Russian Renaissance — Concert Review

By Quentin Zimbalist

It would be hard to believe that anybody left Finney Chapel on Friday night, February 28, without a smile on their face. Russian Renaissance, a folk fusion band sporting traditional Russian instruments, provided an unforgettable evening of music for people of many walks of life The quartet captivated the audience with repertoire ranging from traditional Russian Folk pieces to modern American pop music, and mashups of everything in between.

From left to right sat Ivan Kuznetsov (balalaika), Anastasia Zakharova (domra), Alexander Tarasov (button accordion), and Ivan Vinogradov (bass balalaika). The group opted to change the order of the program, making it difficult to figure out their opener, which began with a fierce 4×4 groove and felt like the background music in an intense movie. Tarasov took the melody, pressing the accordion’s buttons with incredible speed and precision.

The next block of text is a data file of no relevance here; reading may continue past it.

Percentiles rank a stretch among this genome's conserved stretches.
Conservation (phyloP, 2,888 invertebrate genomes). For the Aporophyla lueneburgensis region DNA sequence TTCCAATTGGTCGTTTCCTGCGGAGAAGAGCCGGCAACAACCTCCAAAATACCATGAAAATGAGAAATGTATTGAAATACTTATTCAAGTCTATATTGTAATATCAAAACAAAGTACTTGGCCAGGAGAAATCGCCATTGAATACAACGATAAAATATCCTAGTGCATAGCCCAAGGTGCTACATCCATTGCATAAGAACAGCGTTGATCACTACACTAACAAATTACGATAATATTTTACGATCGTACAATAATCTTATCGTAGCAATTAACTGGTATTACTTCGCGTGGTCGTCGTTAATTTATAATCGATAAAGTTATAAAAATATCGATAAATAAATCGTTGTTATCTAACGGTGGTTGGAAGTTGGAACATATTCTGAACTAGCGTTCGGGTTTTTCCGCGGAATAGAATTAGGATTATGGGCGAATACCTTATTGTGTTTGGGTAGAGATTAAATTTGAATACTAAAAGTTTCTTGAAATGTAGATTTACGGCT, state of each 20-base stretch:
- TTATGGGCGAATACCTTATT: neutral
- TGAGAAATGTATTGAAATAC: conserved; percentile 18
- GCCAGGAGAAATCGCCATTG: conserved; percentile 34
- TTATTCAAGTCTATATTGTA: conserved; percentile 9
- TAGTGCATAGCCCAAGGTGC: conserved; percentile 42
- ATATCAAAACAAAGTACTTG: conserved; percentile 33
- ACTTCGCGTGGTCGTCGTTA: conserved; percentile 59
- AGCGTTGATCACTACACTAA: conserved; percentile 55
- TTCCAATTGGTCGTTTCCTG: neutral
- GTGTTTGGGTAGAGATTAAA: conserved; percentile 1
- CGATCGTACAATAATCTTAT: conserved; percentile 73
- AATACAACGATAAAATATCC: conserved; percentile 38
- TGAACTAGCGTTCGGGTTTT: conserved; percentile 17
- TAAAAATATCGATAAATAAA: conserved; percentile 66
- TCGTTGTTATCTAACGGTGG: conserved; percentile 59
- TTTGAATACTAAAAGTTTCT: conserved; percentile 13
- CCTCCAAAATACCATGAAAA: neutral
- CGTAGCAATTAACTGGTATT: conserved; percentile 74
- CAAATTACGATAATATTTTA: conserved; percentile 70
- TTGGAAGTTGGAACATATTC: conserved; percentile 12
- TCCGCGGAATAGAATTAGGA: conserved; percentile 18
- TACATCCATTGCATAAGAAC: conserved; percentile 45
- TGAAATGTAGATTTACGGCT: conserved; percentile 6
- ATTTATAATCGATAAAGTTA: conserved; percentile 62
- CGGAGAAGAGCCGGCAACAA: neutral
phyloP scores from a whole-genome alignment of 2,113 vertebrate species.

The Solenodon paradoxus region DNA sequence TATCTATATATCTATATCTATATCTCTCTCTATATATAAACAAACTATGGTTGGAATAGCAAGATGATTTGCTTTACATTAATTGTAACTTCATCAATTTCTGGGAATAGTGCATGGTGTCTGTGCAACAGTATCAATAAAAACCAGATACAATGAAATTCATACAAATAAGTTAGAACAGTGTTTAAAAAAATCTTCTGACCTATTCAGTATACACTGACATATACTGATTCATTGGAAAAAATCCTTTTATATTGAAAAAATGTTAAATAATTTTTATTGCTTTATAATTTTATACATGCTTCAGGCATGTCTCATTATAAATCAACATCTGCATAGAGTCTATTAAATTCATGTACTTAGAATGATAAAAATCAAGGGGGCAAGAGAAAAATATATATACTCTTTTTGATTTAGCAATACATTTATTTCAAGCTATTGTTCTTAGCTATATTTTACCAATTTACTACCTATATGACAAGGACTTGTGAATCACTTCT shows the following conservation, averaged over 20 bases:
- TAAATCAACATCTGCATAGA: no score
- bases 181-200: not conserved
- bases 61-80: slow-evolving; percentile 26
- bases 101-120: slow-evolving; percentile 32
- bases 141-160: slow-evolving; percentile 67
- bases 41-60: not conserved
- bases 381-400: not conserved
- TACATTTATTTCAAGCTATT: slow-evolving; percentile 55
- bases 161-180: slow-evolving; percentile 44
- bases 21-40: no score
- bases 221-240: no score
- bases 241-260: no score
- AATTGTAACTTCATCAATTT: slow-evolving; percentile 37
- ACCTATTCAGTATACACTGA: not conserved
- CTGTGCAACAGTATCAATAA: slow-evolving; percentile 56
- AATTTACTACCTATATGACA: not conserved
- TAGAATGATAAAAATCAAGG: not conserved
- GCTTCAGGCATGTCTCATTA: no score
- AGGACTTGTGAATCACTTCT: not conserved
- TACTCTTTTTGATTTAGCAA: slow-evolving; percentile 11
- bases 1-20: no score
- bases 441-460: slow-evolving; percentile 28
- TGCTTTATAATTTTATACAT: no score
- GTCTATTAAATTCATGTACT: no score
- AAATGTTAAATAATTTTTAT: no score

With Kuznetsov hunching over his balalaika, Tarasov bobbing his head around to the beat, and Zakharova intensely strumming her domra, the performers themselves provided visual stimuli to match the auditory counterpart. 

By the third song, Richard Gallianos’ Tango Por Claude, all four members of the quartet had demonstrated complete technical control over their instruments. The group regularly changed dynamics — transitioning from the quietest piano to a thunderous fortissimo and back with ease — all while maintaining an astounding sense of ensemble. 

For the final piece before intermission, Russian Renaissance performed the iconic Béla Fleck tune Sinister Minister. Here, Tarasov played a four-sided, harmonica-accordion, as captivating to watch as it is Googleable — an exciting way to end the first half.

After intermission, the quartet returned to their original positions and instruments, except for Anastasia Zakharova, who switched to an alto domra. She played this intermittently in the second half, which included original compositions by the ensemble. These were written with the intention of breaking stereotypes about the traditional instruments played by the group.

The latter half of the show featured mashups of classical Russian Folk music and modern American staples. One piece used elements of Red Hot Chili Peppers songs, and another included Bill Withers’ iconic Ain’t No Sunshine. After a standing ovation from the crowd, the group announced that it would play an encore — another mashup that included Grieg’s famous In the Hall of the Mountain King. The extra piece was just as entertaining as the rest of the performance. 

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